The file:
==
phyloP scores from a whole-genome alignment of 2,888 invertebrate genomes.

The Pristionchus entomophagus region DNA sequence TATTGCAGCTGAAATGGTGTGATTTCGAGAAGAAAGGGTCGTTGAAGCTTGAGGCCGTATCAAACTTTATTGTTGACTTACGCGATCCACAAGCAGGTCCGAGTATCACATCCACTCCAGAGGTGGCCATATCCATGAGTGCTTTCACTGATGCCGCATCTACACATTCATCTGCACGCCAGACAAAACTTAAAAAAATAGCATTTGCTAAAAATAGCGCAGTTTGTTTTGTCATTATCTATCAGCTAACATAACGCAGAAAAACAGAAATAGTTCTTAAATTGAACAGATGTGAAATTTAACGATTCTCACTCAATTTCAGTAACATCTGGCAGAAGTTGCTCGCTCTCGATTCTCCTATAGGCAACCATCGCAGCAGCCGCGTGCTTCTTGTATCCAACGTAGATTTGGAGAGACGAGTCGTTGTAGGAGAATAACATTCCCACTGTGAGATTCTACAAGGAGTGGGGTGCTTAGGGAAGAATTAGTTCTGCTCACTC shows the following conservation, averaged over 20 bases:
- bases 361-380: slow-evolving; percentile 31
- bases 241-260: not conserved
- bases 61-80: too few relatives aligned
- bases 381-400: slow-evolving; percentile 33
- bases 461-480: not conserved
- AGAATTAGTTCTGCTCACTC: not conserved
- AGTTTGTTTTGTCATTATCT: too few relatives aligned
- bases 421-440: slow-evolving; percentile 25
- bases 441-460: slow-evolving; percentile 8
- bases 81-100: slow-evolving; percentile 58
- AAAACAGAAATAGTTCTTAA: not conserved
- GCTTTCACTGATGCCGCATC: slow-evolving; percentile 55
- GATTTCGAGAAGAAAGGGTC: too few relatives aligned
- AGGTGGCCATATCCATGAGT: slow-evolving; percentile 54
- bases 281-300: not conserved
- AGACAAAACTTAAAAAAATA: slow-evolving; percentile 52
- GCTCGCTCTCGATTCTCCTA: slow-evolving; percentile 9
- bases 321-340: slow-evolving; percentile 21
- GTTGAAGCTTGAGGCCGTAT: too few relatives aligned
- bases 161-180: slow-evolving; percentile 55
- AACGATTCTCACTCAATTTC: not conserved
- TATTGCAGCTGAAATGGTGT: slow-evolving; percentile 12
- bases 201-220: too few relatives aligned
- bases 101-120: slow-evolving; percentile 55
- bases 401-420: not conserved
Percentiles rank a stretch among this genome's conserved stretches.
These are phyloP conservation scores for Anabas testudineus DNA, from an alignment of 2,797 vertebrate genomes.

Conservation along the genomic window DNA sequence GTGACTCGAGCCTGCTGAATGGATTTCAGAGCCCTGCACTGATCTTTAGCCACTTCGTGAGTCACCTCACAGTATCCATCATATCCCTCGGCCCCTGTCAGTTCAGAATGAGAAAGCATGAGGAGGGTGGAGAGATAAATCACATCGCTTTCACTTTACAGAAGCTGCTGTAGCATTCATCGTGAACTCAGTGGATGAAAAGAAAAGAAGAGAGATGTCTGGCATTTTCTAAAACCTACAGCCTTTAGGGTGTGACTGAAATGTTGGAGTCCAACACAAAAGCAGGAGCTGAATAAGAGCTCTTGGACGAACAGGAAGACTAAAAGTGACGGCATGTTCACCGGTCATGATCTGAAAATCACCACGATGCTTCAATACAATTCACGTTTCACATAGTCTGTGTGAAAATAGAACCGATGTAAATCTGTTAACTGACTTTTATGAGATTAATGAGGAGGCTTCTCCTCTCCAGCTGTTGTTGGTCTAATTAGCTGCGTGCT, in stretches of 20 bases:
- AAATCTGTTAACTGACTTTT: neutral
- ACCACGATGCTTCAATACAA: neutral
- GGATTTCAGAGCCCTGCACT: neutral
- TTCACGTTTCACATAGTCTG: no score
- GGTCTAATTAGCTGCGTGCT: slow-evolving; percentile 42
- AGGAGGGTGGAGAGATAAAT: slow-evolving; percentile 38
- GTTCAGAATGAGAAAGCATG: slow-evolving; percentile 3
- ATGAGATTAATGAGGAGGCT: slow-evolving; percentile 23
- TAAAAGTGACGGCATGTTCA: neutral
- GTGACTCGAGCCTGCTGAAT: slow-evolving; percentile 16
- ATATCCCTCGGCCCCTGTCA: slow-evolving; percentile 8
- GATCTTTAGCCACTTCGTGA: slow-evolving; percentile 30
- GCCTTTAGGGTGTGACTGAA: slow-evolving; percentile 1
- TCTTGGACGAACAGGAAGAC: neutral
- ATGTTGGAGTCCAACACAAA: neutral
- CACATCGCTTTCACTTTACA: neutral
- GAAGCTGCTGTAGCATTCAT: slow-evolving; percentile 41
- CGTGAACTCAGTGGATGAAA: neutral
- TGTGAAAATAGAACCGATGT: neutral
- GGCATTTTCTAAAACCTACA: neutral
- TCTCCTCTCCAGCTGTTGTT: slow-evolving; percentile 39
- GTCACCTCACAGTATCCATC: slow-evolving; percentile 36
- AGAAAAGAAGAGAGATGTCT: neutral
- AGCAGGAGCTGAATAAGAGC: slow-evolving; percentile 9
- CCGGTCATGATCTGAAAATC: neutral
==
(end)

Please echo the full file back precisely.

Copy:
phyloP scores from a whole-genome alignment of 2,888 invertebrate genomes.

The Pristionchus entomophagus region DNA sequence TATTGCAGCTGAAATGGTGTGATTTCGAGAAGAAAGGGTCGTTGAAGCTTGAGGCCGTATCAAACTTTATTGTTGACTTACGCGATCCACAAGCAGGTCCGAGTATCACATCCACTCCAGAGGTGGCCATATCCATGAGTGCTTTCACTGATGCCGCATCTACACATTCATCTGCACGCCAGACAAAACTTAAAAAAATAGCATTTGCTAAAAATAGCGCAGTTTGTTTTGTCATTATCTATCAGCTAACATAACGCAGAAAAACAGAAATAGTTCTTAAATTGAACAGATGTGAAATTTAACGATTCTCACTCAATTTCAGTAACATCTGGCAGAAGTTGCTCGCTCTCGATTCTCCTATAGGCAACCATCGCAGCAGCCGCGTGCTTCTTGTATCCAACGTAGATTTGGAGAGACGAGTCGTTGTAGGAGAATAACATTCCCACTGTGAGATTCTACAAGGAGTGGGGTGCTTAGGGAAGAATTAGTTCTGCTCACTC shows the following conservation, averaged over 20 bases:
- bases 361-380: slow-evolving; percentile 31
- bases 241-260: not conserved
- bases 61-80: too few relatives aligned
- bases 381-400: slow-evolving; percentile 33
- bases 461-480: not conserved
- AGAATTAGTTCTGCTCACTC: not conserved
- AGTTTGTTTTGTCATTATCT: too few relatives aligned
- bases 421-440: slow-evolving; percentile 25
- bases 441-460: slow-evolving; percentile 8
- bases 81-100: slow-evolving; percentile 58
- AAAACAGAAATAGTTCTTAA: not conserved
- GCTTTCACTGATGCCGCATC: slow-evolving; percentile 55
- GATTTCGAGAAGAAAGGGTC: too few relatives aligned
- AGGTGGCCATATCCATGAGT: slow-evolving; percentile 54
- bases 281-300: not conserved
- AGACAAAACTTAAAAAAATA: slow-evolving; percentile 52
- GCTCGCTCTCGATTCTCCTA: slow-evolving; percentile 9
- bases 321-340: slow-evolving; percentile 21
- GTTGAAGCTTGAGGCCGTAT: too few relatives aligned
- bases 161-180: slow-evolving; percentile 55
- AACGATTCTCACTCAATTTC: not conserved
- TATTGCAGCTGAAATGGTGT: slow-evolving; percentile 12
- bases 201-220: too few relatives aligned
- bases 101-120: slow-evolving; percentile 55
- bases 401-420: not conserved
Percentiles rank a stretch among this genome's conserved stretches.
These are phyloP conservation scores for Anabas testudineus DNA, from an alignment of 2,797 vertebrate genomes.

Conservation along the genomic window DNA sequence GTGACTCGAGCCTGCTGAATGGATTTCAGAGCCCTGCACTGATCTTTAGCCACTTCGTGAGTCACCTCACAGTATCCATCATATCCCTCGGCCCCTGTCAGTTCAGAATGAGAAAGCATGAGGAGGGTGGAGAGATAAATCACATCGCTTTCACTTTACAGAAGCTGCTGTAGCATTCATCGTGAACTCAGTGGATGAAAAGAAAAGAAGAGAGATGTCTGGCATTTTCTAAAACCTACAGCCTTTAGGGTGTGACTGAAATGTTGGAGTCCAACACAAAAGCAGGAGCTGAATAAGAGCTCTTGGACGAACAGGAAGACTAAAAGTGACGGCATGTTCACCGGTCATGATCTGAAAATCACCACGATGCTTCAATACAATTCACGTTTCACATAGTCTGTGTGAAAATAGAACCGATGTAAATCTGTTAACTGACTTTTATGAGATTAATGAGGAGGCTTCTCCTCTCCAGCTGTTGTTGGTCTAATTAGCTGCGTGCT, in stretches of 20 bases:
- AAATCTGTTAACTGACTTTT: neutral
- ACCACGATGCTTCAATACAA: neutral
- GGATTTCAGAGCCCTGCACT: neutral
- TTCACGTTTCACATAGTCTG: no score
- GGTCTAATTAGCTGCGTGCT: slow-evolving; percentile 42
- AGGAGGGTGGAGAGATAAAT: slow-evolving; percentile 38
- GTTCAGAATGAGAAAGCATG: slow-evolving; percentile 3
- ATGAGATTAATGAGGAGGCT: slow-evolving; percentile 23
- TAAAAGTGACGGCATGTTCA: neutral
- GTGACTCGAGCCTGCTGAAT: slow-evolving; percentile 16
- ATATCCCTCGGCCCCTGTCA: slow-evolving; percentile 8
- GATCTTTAGCCACTTCGTGA: slow-evolving; percentile 30
- GCCTTTAGGGTGTGACTGAA: slow-evolving; percentile 1
- TCTTGGACGAACAGGAAGAC: neutral
- ATGTTGGAGTCCAACACAAA: neutral
- CACATCGCTTTCACTTTACA: neutral
- GAAGCTGCTGTAGCATTCAT: slow-evolving; percentile 41
- CGTGAACTCAGTGGATGAAA: neutral
- TGTGAAAATAGAACCGATGT: neutral
- GGCATTTTCTAAAACCTACA: neutral
- TCTCCTCTCCAGCTGTTGTT: slow-evolving; percentile 39
- GTCACCTCACAGTATCCATC: slow-evolving; percentile 36
- AGAAAAGAAGAGAGATGTCT: neutral
- AGCAGGAGCTGAATAAGAGC: slow-evolving; percentile 9
- CCGGTCATGATCTGAAAATC: neutral